Thursday, July 21, 2005

Teaching Worship

Look here for a report on the Teaching Worship seminar that I attended on Tuesday and a summary of their discussion of my manuscript on ministry to children. They read the first part of a book that I have been working on for two years and hope to finish and publish in the near future. I am grateful to John Witvliet and his seminar for taking the time to engage me in a discussion of these issues and also of my text. Here is what Carrie Steenwyk wrote about the discussion:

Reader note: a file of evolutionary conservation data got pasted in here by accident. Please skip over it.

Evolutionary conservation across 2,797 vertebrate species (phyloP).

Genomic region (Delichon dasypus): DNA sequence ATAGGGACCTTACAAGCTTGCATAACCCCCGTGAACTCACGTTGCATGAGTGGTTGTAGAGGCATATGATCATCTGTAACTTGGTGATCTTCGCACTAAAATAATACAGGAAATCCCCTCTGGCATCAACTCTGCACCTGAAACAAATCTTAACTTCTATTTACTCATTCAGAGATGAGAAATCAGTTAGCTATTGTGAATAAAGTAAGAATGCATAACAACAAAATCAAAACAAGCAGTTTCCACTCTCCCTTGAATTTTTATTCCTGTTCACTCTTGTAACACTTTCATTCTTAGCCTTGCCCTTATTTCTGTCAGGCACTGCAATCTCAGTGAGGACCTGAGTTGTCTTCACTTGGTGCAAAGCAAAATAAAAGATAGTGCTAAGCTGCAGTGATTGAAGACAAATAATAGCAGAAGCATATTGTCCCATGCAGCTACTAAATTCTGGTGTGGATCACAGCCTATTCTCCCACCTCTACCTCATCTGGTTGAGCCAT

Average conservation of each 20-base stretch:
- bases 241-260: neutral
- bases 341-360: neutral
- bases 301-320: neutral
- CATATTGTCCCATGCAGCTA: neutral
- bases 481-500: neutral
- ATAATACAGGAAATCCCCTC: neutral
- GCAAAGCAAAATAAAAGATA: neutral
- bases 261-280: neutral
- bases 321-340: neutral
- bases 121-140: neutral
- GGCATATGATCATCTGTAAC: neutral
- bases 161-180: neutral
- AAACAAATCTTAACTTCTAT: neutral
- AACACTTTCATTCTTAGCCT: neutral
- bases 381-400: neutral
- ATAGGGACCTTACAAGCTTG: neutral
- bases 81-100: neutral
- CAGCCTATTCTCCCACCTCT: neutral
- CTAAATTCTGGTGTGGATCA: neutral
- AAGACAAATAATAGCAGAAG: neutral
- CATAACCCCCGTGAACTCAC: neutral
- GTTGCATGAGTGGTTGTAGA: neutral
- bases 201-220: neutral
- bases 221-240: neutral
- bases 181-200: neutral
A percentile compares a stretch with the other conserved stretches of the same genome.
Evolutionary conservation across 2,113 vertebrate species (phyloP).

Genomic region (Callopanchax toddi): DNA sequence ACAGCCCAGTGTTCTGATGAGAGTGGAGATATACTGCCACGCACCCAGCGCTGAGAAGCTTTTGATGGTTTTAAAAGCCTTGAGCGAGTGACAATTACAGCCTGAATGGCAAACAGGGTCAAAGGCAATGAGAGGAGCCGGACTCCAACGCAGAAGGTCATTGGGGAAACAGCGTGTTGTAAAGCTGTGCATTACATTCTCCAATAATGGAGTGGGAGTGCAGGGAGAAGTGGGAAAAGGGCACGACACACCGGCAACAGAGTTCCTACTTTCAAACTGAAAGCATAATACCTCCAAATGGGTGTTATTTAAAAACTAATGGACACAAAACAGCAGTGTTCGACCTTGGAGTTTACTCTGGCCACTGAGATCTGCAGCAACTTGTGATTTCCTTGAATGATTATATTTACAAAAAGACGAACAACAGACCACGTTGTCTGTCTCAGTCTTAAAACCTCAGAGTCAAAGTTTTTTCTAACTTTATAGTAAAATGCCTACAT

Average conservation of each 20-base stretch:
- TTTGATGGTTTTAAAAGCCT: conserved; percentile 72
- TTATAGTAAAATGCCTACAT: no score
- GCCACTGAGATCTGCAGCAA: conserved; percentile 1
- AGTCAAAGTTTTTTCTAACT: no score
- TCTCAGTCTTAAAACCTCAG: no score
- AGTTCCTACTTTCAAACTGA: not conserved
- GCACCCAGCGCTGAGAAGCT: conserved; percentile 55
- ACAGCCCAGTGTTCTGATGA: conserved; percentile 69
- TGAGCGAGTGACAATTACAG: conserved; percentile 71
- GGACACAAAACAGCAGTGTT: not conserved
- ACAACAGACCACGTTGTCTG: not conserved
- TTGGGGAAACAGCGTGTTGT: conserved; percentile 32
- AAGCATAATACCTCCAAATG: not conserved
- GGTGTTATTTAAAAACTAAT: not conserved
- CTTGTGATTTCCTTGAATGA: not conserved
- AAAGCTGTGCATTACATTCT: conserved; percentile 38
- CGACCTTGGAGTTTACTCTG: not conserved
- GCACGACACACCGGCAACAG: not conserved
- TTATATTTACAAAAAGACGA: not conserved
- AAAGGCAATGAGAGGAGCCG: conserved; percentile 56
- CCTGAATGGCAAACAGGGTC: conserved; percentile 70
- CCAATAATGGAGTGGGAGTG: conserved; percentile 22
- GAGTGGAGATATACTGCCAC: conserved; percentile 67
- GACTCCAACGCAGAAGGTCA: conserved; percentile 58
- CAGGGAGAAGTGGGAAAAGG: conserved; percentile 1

The last half of our session focused on excerpts of a manuscript by Bob Keeley on helping children develop faith. One of the participants pointed out a great line in Keeley’s manuscript that served as argument for the entire conversation: “Giving children a thin understanding of God can be a recipe for a broken faith later on.” So, in what ways can we help children have a broader understanding of God? One of the primary ways is through storytelling—both our stories and Bible stories. Bob emphasized the importance of having parents, grandparents, and other adult church friends share stories of God’s faithfulness throughout their lives with children. He also argued against using Bible stories as simply moral lessons. In the words of another participant, “Bible stories are always interpretative stories that give formation to the people of God and help them understand what it means to be a community that receives blessing and who are supposed to be a blessing.” In other words, Bible stories should help us know who we are and help us become who we should be. This is true regardless of whether we’re eight or eighty-eight.

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